Garam Masala

Suvir Saran's web exclusive recipe

January 3, 2011

Garam masala is the Indian equivalent of the French herbes de Provence or the Chinese five-spice powder. The recipe changes from region to region within northern India, and I vary it according to my whim. Here, rose petals add an exciting floral note, but you can substitute black cardamom, fennel seeds (in the style of Kashmir), or a teaspoon of royal cumin (shahi or kala zeera, found in Indian markets)—or just eliminate the roses altogether. The list of spices may seem daunting, but once you taste the difference that this simple powder makes in your cooking, you will find it worth the investment and cupboard space. As a rule (one that certainly gets broken at times), garam masala is added only at the last step of cooking, almost like a fresh herb. If cooked too long, it tends to become bitter.


  • 1 tablespoon rose petals, from dried miniature roses with stems removed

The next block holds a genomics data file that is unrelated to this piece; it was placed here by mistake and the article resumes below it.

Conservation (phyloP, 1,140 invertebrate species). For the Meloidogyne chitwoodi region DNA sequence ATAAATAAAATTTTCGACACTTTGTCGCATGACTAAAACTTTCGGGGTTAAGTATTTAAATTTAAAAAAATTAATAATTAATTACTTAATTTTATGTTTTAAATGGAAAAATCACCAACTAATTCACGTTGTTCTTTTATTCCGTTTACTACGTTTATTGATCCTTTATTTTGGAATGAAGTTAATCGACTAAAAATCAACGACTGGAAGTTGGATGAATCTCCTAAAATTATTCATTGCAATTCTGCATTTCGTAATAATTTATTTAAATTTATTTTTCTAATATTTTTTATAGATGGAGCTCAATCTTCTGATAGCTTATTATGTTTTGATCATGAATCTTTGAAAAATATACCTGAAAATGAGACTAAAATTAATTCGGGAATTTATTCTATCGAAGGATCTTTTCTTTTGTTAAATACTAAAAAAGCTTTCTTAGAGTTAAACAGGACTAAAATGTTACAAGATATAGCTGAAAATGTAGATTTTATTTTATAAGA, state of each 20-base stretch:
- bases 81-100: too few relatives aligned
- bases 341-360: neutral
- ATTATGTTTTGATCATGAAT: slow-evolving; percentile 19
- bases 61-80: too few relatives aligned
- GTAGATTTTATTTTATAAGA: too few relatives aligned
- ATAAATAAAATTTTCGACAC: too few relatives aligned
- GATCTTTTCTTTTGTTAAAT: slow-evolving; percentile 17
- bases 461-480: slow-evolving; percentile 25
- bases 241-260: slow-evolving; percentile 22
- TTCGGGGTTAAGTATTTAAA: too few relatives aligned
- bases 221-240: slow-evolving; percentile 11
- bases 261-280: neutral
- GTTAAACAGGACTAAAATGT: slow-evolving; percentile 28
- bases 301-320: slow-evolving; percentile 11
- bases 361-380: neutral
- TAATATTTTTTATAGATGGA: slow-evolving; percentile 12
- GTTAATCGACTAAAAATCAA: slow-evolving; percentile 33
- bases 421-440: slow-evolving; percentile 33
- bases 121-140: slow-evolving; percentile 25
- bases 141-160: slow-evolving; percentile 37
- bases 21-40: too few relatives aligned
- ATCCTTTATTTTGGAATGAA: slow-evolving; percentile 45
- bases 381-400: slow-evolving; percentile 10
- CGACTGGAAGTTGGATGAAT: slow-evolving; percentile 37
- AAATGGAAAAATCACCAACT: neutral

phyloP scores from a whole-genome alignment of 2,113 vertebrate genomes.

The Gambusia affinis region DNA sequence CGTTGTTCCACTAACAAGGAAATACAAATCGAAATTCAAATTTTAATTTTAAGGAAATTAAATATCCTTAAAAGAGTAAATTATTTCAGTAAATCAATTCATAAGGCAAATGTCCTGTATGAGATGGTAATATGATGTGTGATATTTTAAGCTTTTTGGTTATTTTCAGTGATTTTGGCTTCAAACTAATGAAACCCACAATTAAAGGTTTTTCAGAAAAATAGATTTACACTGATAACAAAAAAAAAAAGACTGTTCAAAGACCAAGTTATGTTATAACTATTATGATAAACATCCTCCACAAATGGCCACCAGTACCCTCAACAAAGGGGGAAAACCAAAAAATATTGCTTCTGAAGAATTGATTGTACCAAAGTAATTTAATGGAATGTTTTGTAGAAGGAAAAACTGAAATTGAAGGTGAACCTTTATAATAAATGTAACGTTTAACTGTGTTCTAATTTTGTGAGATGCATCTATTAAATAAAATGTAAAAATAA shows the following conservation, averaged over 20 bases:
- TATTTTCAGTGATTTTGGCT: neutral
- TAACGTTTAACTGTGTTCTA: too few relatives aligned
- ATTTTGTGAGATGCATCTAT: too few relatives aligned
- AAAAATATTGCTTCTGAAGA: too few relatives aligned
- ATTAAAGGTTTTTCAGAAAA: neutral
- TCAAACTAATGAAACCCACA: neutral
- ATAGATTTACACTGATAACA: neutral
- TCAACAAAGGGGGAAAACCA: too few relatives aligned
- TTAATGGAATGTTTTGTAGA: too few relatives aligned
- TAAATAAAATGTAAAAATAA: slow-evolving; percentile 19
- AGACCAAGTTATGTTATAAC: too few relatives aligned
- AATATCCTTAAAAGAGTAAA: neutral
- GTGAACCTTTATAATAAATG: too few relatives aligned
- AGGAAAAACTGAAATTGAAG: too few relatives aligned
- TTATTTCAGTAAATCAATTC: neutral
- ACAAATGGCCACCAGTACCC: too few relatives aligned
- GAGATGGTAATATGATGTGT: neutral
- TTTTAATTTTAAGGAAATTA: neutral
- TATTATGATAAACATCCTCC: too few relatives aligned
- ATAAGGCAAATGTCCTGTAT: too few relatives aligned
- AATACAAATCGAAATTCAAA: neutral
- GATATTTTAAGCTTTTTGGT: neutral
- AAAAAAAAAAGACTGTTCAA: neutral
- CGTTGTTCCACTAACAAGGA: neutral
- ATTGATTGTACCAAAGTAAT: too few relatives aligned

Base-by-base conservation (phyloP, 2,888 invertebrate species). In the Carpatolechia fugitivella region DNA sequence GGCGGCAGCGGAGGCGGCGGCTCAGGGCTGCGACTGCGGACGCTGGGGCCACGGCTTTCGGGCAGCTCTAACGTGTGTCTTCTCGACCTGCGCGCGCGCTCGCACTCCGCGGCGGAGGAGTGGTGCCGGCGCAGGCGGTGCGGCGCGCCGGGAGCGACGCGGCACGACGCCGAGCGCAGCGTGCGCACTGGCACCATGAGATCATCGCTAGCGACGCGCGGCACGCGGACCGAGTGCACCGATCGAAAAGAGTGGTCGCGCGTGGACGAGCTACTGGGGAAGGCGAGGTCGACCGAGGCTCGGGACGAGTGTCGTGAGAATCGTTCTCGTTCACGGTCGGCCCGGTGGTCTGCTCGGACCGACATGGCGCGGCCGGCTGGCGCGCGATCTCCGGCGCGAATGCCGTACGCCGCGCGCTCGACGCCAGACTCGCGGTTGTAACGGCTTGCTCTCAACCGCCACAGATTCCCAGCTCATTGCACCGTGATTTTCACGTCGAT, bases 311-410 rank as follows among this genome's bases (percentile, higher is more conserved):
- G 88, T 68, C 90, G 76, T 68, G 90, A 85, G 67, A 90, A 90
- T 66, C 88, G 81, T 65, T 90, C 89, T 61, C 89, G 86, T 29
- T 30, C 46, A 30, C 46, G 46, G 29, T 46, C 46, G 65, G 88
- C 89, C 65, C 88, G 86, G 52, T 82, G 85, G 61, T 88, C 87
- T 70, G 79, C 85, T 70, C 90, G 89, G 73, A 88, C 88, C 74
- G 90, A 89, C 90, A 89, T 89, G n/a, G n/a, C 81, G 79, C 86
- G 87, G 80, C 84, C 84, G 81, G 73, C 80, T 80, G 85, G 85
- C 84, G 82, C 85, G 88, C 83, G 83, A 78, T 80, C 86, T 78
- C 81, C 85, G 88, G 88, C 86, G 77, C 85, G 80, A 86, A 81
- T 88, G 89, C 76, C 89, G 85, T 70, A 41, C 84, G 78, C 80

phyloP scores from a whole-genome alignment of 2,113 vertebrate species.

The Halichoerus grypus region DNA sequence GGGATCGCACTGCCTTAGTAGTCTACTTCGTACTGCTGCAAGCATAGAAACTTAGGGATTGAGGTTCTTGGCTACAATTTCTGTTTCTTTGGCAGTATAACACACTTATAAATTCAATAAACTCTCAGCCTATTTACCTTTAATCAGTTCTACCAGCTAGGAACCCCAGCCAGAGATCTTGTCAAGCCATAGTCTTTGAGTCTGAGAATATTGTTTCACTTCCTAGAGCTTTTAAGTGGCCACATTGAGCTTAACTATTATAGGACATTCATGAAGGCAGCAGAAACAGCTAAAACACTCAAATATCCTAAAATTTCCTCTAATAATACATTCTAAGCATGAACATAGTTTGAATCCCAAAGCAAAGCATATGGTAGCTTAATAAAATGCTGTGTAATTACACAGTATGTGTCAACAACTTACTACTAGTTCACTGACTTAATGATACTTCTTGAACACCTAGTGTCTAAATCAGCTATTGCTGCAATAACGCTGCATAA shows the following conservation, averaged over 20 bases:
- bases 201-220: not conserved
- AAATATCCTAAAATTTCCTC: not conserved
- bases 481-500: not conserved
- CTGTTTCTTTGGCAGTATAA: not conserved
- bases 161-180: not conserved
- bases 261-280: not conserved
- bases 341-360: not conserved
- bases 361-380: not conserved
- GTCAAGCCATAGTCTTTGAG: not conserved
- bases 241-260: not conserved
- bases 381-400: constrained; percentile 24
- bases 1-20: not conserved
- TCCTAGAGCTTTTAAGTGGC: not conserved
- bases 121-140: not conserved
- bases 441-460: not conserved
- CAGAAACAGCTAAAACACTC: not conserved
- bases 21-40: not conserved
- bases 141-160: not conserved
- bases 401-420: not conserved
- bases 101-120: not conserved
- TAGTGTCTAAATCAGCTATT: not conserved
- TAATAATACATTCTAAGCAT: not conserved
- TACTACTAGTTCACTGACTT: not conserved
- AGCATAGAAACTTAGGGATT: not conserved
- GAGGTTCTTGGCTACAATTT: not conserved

• Cinnamon stick, broken into pieces
  • 2 bay leaves
  • 1/4 cup cumin seeds
  • 1/3 cup coriander seeds
  • 1 tablespoon green cardamom pods
  • 1 tablespoon whole black peppercorns
  • 2 teaspoons whole cloves
  • 1 dried red chile pepper
  • 1/4 teaspoon nutmeg (preferably freshly grated)
  • 1/8 teaspoon ground mace


Break off the stems of the rosebuds, if using, and set aside. Heat the cinnamon, bay leaves, cumin, coriander, cardamom pods, peppercorns, cloves, and chile pepper in a medium skillet over medium-high heat, stirring often, until the cumin becomes brown, about 2 1/2 to 3 minutes. Transfer to a spice grinder or coffee mill, add the rose petals, nutmeg, and mace, and grind until powder-fine. Store in an airtight container for up to 4 months.

Makes about ¾ cup